UKABIF’s Annual Summit took place at London’s Royal Society of Medicine. The meeting updated delegates on the recent progress following the publication of the ‘Acquired Brain Injury and Neurorehabilitation: Time for Change’ report, as well as discussing the developments and improvements in the delivery of care for people with Acquired Brain Injury (ABI).


Professor Andrew Bateman, UKABIF Chair, welcomed delegates and introduced Chris Bryant, Labour Member of Parliament for the Rhondda, and Chair of the All-Party Parliamentary Group on ABI. Chris briefed delegates on the ABI Bill which was debated in the House of Commons on the 3rd December and encouraged everyone to write to their MPs and request support for the Bill.

Leigh Day sponsored the first session on women, brain injury and sport, currently a ‘hot’ topic with research demonstrating the differences in the way women and men experience sport-related brain injury and neurodegeneration. Freya Holdaway, a professional footballer, described how three concussions in 18 months resulted in her retirement from the game. Dr Elisabeth Williams, Senior Lecturer in Applied Biomechanics at Swansea University highlighted the sex differences in sports players and emphasised the need for female-orientated pitch protocols to deal with concussions, and for treatment to be tailored differently.

After discussion.

The second session was sponsored by Cygnet Health Care, looking at ways to improve clinical practice for people with brain injury. Dr Tony Perini, Consultant Neuropsychiatrist and Alex Scordis-Hutchinson, Neuro-Occupational Therapist, both from Cygnet Health Care, discussed how brain injury and mental health continue to be boxed separately but require a holistic approach to maximise outcomes. “Neurologic Music Therapy (NMT) has a unique contribution to rehabilitation” said Elizabeth Nightingale, Neuro Services Lead and Trainer Neurologic Music Therapist, Chiltern Music who discussed a NMT pilot clinic being run by a partnership between Chiltern Music Therapy and the Regional Neurological Rehabilitation Unit (RNRU) at Homerton Hospital. Chiltern Music Therapy uses NMT techniques to support patients to meet their rehabilitation goals in the functional domains of speech and language, sensorimotor, and cognitive skills.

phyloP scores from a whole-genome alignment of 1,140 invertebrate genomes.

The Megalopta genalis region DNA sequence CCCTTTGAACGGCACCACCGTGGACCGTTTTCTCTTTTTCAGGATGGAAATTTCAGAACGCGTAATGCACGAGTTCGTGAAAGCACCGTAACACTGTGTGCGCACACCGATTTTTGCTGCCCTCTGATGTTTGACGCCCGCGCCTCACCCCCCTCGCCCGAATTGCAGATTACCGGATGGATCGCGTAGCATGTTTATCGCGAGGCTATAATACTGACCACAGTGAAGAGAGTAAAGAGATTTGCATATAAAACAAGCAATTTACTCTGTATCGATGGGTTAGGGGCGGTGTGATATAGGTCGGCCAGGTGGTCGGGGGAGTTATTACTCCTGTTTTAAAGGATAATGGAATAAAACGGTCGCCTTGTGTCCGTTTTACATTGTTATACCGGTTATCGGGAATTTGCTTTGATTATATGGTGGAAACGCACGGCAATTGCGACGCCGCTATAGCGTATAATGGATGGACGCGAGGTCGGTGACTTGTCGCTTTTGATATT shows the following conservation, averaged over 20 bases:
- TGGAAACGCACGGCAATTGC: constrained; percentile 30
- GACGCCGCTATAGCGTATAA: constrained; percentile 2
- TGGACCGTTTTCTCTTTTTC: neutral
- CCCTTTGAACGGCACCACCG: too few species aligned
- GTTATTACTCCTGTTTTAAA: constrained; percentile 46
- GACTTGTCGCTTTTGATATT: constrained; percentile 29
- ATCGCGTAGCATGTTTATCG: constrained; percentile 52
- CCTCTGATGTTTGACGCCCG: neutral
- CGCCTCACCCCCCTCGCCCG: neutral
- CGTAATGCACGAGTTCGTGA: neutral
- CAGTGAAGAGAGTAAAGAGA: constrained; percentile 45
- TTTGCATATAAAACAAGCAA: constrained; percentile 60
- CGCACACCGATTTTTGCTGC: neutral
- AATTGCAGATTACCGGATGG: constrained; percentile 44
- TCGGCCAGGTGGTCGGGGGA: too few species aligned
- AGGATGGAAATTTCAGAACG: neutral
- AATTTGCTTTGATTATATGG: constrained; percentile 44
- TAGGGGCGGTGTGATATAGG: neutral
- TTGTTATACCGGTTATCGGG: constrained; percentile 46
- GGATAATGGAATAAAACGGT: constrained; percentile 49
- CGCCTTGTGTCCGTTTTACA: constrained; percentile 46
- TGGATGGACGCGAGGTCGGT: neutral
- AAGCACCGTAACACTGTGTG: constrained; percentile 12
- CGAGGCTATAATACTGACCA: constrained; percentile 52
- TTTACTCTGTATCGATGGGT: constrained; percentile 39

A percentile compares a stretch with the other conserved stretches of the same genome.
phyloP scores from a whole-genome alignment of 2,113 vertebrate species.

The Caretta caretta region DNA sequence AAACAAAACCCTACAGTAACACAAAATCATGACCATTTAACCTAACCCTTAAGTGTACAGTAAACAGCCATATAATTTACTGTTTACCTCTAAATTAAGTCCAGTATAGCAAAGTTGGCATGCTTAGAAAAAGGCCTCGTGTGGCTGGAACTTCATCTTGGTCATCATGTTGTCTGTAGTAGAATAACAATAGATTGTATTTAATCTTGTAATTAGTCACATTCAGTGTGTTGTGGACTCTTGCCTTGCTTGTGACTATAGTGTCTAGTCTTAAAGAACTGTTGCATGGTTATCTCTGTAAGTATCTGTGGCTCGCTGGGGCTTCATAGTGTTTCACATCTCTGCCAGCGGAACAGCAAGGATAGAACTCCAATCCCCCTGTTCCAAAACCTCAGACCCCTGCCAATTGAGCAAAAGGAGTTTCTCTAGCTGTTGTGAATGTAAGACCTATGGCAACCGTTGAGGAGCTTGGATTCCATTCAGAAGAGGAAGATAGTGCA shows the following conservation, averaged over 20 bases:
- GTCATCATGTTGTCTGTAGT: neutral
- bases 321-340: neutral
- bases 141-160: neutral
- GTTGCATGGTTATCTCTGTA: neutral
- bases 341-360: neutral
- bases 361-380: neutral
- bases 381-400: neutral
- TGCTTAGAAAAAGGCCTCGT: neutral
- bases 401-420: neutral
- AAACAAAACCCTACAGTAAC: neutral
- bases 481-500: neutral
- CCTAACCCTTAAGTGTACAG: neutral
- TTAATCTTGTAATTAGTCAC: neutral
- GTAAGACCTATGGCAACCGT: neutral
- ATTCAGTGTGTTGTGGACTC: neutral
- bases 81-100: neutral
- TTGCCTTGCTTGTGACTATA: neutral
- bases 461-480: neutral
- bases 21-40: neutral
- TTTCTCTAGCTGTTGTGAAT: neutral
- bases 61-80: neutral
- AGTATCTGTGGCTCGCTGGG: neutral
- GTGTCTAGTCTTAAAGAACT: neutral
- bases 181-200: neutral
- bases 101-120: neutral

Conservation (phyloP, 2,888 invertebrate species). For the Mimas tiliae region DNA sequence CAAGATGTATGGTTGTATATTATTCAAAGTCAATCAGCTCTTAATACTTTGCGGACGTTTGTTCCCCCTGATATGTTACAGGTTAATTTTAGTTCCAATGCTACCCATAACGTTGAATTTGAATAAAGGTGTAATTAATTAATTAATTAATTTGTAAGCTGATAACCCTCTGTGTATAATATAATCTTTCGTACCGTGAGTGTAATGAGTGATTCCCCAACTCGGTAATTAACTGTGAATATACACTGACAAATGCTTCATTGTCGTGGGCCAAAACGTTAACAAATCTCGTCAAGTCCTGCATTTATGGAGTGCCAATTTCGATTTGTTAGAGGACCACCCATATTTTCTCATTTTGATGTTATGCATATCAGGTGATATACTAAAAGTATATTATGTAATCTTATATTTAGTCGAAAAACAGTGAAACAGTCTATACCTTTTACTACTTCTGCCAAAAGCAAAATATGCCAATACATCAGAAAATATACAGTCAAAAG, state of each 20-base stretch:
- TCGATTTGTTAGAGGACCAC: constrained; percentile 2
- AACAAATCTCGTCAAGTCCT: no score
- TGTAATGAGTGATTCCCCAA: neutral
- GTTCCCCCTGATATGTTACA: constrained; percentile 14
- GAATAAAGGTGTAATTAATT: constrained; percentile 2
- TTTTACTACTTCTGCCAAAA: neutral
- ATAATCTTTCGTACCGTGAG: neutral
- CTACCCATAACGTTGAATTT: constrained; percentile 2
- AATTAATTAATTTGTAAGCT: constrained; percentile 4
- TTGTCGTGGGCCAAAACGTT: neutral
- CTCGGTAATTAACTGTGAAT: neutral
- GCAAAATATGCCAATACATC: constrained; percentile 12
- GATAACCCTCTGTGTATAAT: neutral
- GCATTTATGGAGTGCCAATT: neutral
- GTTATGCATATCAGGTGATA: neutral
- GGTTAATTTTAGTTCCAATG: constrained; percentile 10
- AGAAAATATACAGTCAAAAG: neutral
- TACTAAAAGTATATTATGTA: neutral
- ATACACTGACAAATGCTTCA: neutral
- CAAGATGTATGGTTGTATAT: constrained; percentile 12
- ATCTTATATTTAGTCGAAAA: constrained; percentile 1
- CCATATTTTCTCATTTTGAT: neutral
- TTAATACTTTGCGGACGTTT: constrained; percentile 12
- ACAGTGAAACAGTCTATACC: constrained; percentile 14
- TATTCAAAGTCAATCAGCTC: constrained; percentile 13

“We need to look beyond the traditional multidisciplinary team to the work of the ‘hotel service staff’ in neurological care homes” said Dr Julie Latchem-Hastings, Research Fellow at Cardiff University after observing the interactions of staff with residents. She said: “All these staff help towards the rehabilitation of patients but go unnoticed, untrained and are not an accepted part of the team”.

The session sponsored by Neuro ProActive looked at the explosion of neurotechnology developments with a panel comprising Liz Ashall-Payne, ORCHA, Rachel Taylor, Operational Manager, South Wales Trauma Network and Dr Sally Lewis, National Clinical Lead for Value-Based and Prudent Healthcare and Honorary Professor at Swansea School of Medicine. They discussed setting standards in digital technology, developing an interactive patient information system and the footprint for fully integrated systems.

Speaker – Sara Hazzard.

Driving change was the theme of the final session, sponsored by Irwin Mitchell Solicitors. Improving the return to education (RTE) after brain injury was discussed by Lisa Turan, Chief Executive Officer, The Child Brain Injury Trust and Dr Gemma Costello, Head of Psychosocial Services, The Children’s Trust, on behalf of the National ABI in Learning and Education Syndicate (N-ABLES). They described projects aimed at supporting a child’s RTE including an N-ABLES initiative comprising a booklet and poster ‘ABI Return – Children and Young People with Acquired Brain Injury – guiding their return to education’ to help all those involved to prepare for, and achieve, a successful return and progress their recovery. A copy of the booklet and poster is available here.

An expert-led, integrated care pathway was described by Dr Peter Jenkins, Consultant Neurologist, Southampton Hospital. It is being developed to deliver accurate and timely diagnosis and optimal treatment at all stages during a TBI patient’s care. The pathway proposes a specialist interdisciplinary TBI team, led by a neurosciences-trained brain injury Consultant. The Chartered Society of Physiotherapy (CSP) has been driving a campaign to improve access to rehabilitation services across the UK involving over 50 national bodies and charities. Sara Hazzard,  Assistant Director of Strategic Communications, CSP said: “This is not too big a problem to change, but it is too important to ignore”.

James Piercy, the conference afternoon Chair thanked all the speakers, delegates, sponsors, exhibitors, and remote audience and concluded by saying: “Please back the ABI Bill – write to your MP”.